Rescue Planet Earth

We’re wading into the topic slowly, first calling it global warming, then calling it climate change. But are those terms really urgent enough? Delayed action won’t prevent ice caps from melting, oceans rising, and Australia burning. The phrase we use must convey the dire consequences of doing nothing and the fundamental baseline shift required of us.

How about framing the problem as our Global Climate Catastrophe? That sounds like a crisis we need to do something about immediately. Or, we could call it Self-Imposed Armageddon. Floods, famine, fatality, it fits. As Dr. King would say, “The ultimate measure of a man is not where he stands in moments of comfort and convenience, but where he stands at times of challenge and controversy.” (person/they/they)

Every person on earth must review their use of natural resources, especially those of U.S. who consume the most of them. How can we reverse the course of our Global Climate Catastrophe? Let’s examine our daily fossil fuel use in transportation, housing, and consumer goods, also known as our carbon footprint. Redefining our consumption hits the population of the United States right where it lives, our admiration for an excess of material things.

How do you commute?

  1. For us to reduce carbon in the atmosphere, we need to replace our single occupant gas consuming vehicles with one of the following: feet, bicycle, bus, train, electric car, carpool (or a boat if you live in Venice : )
  2. Own no more than one car per household.
  3. Community action items: press for better public transportation in your city, walk any trip up to six blocks, digital meetings to avoid plane travel

How much energy does your household use?

  1. Heating: put on a sweater, turn the heat down 5 degrees
  2. Cooling: put in ceiling fans
  3. Community Action items: close down coal plants; replace with solar energy arrays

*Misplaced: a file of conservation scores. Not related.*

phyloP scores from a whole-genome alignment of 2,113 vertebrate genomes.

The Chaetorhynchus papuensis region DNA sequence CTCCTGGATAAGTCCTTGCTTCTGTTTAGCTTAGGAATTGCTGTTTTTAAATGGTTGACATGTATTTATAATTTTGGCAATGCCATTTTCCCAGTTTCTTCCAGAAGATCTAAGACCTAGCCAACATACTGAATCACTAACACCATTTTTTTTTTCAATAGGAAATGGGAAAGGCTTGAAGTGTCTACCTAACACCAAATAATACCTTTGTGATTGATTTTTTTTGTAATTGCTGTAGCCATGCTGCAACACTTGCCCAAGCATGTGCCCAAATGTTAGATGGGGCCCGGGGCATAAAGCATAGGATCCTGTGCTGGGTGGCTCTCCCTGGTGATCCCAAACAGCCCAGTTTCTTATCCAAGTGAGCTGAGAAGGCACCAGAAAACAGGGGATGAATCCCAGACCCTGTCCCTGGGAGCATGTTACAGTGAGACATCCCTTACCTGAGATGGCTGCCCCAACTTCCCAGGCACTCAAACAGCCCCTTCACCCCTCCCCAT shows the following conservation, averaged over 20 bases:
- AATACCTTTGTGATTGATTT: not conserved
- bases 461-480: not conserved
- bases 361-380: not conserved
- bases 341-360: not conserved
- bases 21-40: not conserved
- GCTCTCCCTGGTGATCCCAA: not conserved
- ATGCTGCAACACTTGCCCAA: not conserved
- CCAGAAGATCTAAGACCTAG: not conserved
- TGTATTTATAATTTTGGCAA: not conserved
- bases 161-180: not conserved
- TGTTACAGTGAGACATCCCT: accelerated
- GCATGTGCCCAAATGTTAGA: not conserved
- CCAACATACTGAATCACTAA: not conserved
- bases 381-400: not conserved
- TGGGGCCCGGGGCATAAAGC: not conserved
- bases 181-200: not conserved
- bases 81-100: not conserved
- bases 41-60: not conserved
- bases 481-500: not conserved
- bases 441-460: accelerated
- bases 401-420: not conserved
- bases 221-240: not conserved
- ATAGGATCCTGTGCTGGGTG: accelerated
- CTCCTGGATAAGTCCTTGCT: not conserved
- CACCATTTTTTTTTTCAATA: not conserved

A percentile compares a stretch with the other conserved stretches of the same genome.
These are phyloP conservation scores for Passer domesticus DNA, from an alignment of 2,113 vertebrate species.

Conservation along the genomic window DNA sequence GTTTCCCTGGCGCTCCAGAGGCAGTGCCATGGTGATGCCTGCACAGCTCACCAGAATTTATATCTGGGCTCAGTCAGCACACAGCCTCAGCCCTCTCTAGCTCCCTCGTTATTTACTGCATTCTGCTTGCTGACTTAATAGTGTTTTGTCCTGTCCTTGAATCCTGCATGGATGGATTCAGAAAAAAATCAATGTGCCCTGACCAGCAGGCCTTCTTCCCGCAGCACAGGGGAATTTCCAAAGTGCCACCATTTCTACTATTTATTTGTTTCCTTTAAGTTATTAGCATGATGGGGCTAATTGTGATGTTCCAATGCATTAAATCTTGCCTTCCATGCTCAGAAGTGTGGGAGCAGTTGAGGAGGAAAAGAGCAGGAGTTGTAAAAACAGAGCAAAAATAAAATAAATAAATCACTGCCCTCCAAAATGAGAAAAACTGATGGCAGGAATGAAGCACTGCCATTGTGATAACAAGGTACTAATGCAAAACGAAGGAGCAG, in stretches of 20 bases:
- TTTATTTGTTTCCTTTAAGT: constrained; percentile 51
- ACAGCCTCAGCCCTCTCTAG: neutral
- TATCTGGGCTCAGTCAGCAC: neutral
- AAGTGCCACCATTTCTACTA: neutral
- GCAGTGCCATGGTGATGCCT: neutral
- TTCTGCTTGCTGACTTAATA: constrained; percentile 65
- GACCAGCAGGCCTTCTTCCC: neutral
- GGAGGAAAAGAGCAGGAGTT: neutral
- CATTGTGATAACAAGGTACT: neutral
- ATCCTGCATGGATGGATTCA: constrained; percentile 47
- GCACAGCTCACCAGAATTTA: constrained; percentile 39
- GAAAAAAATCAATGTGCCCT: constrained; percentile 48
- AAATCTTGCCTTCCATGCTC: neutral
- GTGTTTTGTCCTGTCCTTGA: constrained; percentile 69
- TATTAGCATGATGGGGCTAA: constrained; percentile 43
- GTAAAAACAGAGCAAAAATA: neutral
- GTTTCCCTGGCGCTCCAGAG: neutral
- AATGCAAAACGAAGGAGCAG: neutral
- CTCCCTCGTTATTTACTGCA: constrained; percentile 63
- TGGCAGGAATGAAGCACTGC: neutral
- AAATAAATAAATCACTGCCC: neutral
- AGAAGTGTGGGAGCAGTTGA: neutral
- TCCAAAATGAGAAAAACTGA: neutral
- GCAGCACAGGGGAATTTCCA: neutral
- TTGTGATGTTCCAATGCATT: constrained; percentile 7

How far do our consumer goods travel?

  1. Buy locally made items and locally grown food (locavore)
  2. Buy second hand furniture, clothing and household goods whenever possible
  3. Pool resources: tool co-operatives, shared snowblower, shared lawn mower
  4. Minimize your wardrobe (see Laurie’s excellent article)
  5. Community Action items: Request locally made items. Bring your own bag; ban plastic bags made with petroleum; buy local

My Carbon Footprint

  1. Here in Madison our household owns one car, an electric hybrid (Chevy Volt) charged with energy from renewable resources (an option from our utility). We use exclusively electric energy for our daily city driving unless it’s below 32 F/0 C, then the car is heated using gas. Eagle and I bicycle for transportation several days a week during temperate weather. I often walk or cycle to the grocery store. I’d like to rally support for light rail in Madison.
  2. We keep our house heated to 64 F/18 C in the winter. We use many fans during the summer and one air conditioning unit for days over 80 F/27 C. However, we have a gas dryer, water heater and stove; perhaps electric would be a better choice? We could better insulate our home to reduce our energy use.